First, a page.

January 2022

13 Jan Conservation Success: 10-Acre Property Transfer Expands the Grand Forest

10 acres, 7 years, 5 partners. Looking into the property from the Cross Island Trail in the Grand Forest.  © Paul Brians If you’re traveling through Grand Forest West and headed towards Hilltop, you’ll pass a large swath of lush, mature forest to the south not long before you reach the switchbacks. In fact, two main trails border this parcel. Because of its near-pristine nature, one might think it was already protected – and now it is. Thanks to a common vision of conservation between the landowner and a great many partners and supporters, this woodland will soon be a part of the Grand Forest This 10-acre property was on the mind of many Islanders when discussions to conserve it began in 2014. Not long after in 2015, the Land Trust launched the Grand Forest Grander campaign to purchase the parcel as well as two others in the vicinity. Fast forward through hundreds of hours of negotiations to 2021, and the Land Trust paid off the property with community-raised funds. This multi-year effort expands on our partnership properties. The Land Trust is transferring the ownership, care, and stewardship of this special parcel to the Bainbridge Island Metro Park & Recreation District (BIMPRD) to expand the Grand Forest complex.

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13 Jan Species Spotlight: Coyote (Canis latrans)

“The wolf we tried to erase but ended up in our backyard.” – Dan Flores, author of Coyote America. A snowy coyote stares at our camera trap located in the Wildlife Corridor. For most of us, coyotes are more often seen than heard with their howling and yips echoing through the night skies. In fact, their Latin name, Canis latrans, can be translated to “barking dog.” These incredibly intelligent creatures use about a dozen different vocalizations to communicate with each other. One of the most resilient carnivores in North America, the coyote is one of the species often captured in the photos collected by our remote wildlife cameras. Coyotes belong to the genus Canis, which also includes the gray wolves that used to roam most of this continent. Now, there are 19 subspecies of coyote that can be found in almost every ecosystem in North America. So why have coyotes been able to thrive? To put it simply, the coyote specializes in adaptability. Back in 2019, one of our cameras snapped this photo of a coyote making a meal of a large opossum! While most wild animals tend to stick to natural landscapes, coyotes can live in suburban and urban habitats. Bainbridge Island Land Trust volunteers help monitor coyote activity on the Island through the Seattle Urban Carnivore Project. This project, launched by Woodland Park Zoo and Seattle University in 2019, studies how carnivores like coyotes, raccoons, otters, and bears live and interact with people in such landscapes in an effort to support our coexistence. Community science is critical to this project. Teams of volunteers regularly check and maintain motion-activated “camera traps” that remotely capture photos of animals passing through. These photos are used to gather data about how these carnivores use these spaces. According to the Carnivore Spotter Annual…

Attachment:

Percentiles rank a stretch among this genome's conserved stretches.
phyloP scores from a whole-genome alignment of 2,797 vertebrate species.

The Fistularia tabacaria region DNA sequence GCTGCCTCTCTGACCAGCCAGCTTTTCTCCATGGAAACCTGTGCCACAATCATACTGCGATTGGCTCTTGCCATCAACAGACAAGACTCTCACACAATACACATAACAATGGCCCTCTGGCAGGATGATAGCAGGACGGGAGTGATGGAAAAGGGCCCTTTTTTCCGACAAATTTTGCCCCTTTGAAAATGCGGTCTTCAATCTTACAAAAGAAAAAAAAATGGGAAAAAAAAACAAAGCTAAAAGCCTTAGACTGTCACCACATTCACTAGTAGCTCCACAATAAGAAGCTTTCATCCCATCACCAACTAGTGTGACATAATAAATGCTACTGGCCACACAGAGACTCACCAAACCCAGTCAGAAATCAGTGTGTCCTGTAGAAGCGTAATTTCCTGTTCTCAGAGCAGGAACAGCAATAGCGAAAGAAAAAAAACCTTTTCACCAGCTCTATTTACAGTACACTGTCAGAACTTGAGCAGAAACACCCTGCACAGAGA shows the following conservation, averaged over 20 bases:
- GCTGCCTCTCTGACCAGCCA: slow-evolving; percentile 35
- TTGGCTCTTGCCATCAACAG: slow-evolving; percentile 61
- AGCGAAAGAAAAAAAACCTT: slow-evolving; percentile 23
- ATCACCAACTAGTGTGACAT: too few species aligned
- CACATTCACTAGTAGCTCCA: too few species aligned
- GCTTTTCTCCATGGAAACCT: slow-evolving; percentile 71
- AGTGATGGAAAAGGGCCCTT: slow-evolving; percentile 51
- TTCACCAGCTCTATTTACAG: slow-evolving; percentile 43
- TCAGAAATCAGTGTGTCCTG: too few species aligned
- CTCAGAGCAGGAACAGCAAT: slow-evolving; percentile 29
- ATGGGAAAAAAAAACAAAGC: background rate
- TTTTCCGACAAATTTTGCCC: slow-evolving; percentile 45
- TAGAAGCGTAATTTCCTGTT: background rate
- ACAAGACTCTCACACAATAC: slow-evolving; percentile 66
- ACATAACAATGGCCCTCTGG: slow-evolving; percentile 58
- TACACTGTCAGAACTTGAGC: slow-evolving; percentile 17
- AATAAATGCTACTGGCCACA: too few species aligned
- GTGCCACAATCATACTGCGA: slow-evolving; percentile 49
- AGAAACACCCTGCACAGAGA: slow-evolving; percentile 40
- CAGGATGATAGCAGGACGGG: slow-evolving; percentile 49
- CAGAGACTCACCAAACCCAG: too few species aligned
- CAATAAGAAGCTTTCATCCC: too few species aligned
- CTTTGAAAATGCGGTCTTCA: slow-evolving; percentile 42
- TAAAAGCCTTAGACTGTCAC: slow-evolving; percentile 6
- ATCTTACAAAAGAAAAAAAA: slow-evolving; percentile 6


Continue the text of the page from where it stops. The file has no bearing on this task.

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07 Jan Save the Date – 2022 Annual Meeting & Open House

Just like last year, we are taking our Annual Meeting virtual. The program will be available to watch on our website on January 28th. Voting to confirm the 2022 Board Slate is open now – click here to vote. But we miss you, and the land does too! So, we’ve come up with an additional exciting opportunity for our community to supplement our virtual meeting. The Land Trust is delighted to announce a new element of this year’s Annual Meeting – an “open house” on one of our Preserves. Drop by any time between 10 am and 1 pm on Saturday, January 29th to tour Springbrook Creek Preserve, learn about the importance of the watershed, and get to know the Land Trust. Bring your families, friends, and neighbors – this is a community event! Springbrook Creek Preserve is an incredible, diverse 23-acre property that encompasses meadows, a wetland and a stream, and a mature upland forest. With the Preserve not yet open to the public, this is an event that you won’t want to miss. Please be prepared for wet weather and uneven, muddy terrain. Tours will be running on a drop-in basis, and we will send groups out as they arrive. This is a great opportunity to learn from our knowledgeable staff out in the field, who will be set up at different stations throughout the property. Binoculars are recommended for those who enjoy birds and wildlife! Pastries and warm drinks will be available for your enjoyment! To minimize waste, we ask that you bring your own thermos or mug. Springbrook Creek Preserve is located on corner of NE Twin Ponds Road and Fletcher Bay Road NE. Parking will be available at the upper lot of Johnson Farm (on NE Twin Ponds Road), as well as along the shoulders of Fletcher…

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